March 14th through March 20th is National Chocolate Chip Cookie week, and the timing couldn’t be more perfect! As a refresher, the topic of discussion in last week’s post was how labeling certain food products as strictly healthy or strictly unhealthy often leads to misunderstanding. This one-dimensional pattern of thought makes it easy to completely eradicate certain foods from our diets, and this takes away the opportunity to elevate the nutritional content of a product. Our message this week is that while transforming a product into something “healthy” cannot always be achieved with one-hundred percent accuracy, transforming a product into something “healthier” than it was in the beginning is always within the realm of possibility! In order to illustrate this theme, below you will find quick tips on how to elevate chocolate chip cookies (typically referred to as “unhealthy”) into a healthier dessert.
The most impactful aspect of my “healthier” chocolate chip cookies is the DIY part. With most purchases of processed, grocery-store cookies also comes the purchase of an umbrella of chemically altered substances, preservatives, artificial flavors, syrups, colors… the list goes on. Simply committing to the DIY part of the process immediately enhances the nutritional quality of the cookie, as it is pretty much guaranteed that you won’t be adding any hard to pronounce substances that are unrecognizable by name and picture to your cookie batter… I hope 🙂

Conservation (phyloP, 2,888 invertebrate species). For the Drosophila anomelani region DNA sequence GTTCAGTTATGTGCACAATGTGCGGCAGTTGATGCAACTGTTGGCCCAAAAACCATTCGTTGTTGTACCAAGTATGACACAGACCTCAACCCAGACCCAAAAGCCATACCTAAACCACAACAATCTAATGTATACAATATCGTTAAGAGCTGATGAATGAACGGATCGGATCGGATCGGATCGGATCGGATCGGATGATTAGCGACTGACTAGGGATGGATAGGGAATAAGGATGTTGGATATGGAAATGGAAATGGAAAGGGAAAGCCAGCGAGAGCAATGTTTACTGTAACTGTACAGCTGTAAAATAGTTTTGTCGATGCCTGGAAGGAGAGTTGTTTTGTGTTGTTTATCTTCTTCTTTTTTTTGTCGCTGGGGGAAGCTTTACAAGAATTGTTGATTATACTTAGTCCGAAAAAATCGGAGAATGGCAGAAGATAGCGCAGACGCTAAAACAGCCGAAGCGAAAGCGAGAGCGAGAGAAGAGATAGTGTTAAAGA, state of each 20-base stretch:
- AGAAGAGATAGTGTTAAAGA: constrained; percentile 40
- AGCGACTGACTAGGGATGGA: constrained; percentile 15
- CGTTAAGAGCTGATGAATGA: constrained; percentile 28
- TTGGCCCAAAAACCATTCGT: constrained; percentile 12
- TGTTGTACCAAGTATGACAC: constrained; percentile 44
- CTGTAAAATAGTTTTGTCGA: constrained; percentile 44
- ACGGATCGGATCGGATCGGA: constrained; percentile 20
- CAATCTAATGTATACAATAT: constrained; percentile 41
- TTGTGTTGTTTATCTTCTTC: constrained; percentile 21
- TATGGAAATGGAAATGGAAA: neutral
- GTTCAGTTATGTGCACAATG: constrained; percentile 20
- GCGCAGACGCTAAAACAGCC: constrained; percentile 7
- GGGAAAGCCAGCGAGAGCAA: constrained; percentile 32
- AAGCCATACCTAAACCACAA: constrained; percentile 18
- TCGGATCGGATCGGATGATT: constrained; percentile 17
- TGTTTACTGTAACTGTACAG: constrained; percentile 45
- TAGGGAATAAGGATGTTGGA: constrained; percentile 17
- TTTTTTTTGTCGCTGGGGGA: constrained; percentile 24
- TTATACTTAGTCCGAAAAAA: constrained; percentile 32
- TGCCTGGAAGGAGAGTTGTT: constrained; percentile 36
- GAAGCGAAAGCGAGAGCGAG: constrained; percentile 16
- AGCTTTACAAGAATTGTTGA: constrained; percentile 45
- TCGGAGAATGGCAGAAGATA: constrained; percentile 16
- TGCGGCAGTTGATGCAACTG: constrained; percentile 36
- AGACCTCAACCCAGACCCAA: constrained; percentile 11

With this in mind, it is imperative that the components in your cookie batter are whole foods, or at least components with the fewest amount of ingredients in them as possible. Elevate the usual ingredients by putting quality first. Here’s the quick and dirty on how to do this: Swap ordinary eggs with hormone-free, omega-three enriched farm fresh eggs. Commit to using an equal mixture of whole wheat flour with white flour to boost the nutritional content. Get rid of the milk chocolate chips with soy lecithin, and add dark chocolate chips for antioxidants. Check the ingredient label on the vanilla extract that you’re using and make sure that it is from an actual vanilla bean, and that it doesn’t have contain vanillin (basically fake vanilla which is usually paired with corn syrup, sugar, or some other sweetener, none of which is found in authentic vanilla extract).
After you’ve finished elevating the typical chocolate chip cookie ingredients, you can experiment with adding a few new ones into the mix. Nuts are frequently incorporated into chocolate chip cookie batters, and if you’re nuts for nuts, then walnuts are one of the best choices that you can make for this recipe! Their high levels of omega-threes make this addition a no brainer! Also, flax seed oil, oats, and wheat germ offer an abundance of fiber, making these additions worth noting as well.
I hope that this helps make my case for “healthier” vs. “unhealthier” instead of “healthy” vs. “unhealthy.” Please let me know if you use any of these tips to make DIY “healthier” chocolate chip cookies, and also comment with your own secrets to elevating this classic American dessert!
Until Next Week… Plan Well, Pack Well, Live Well,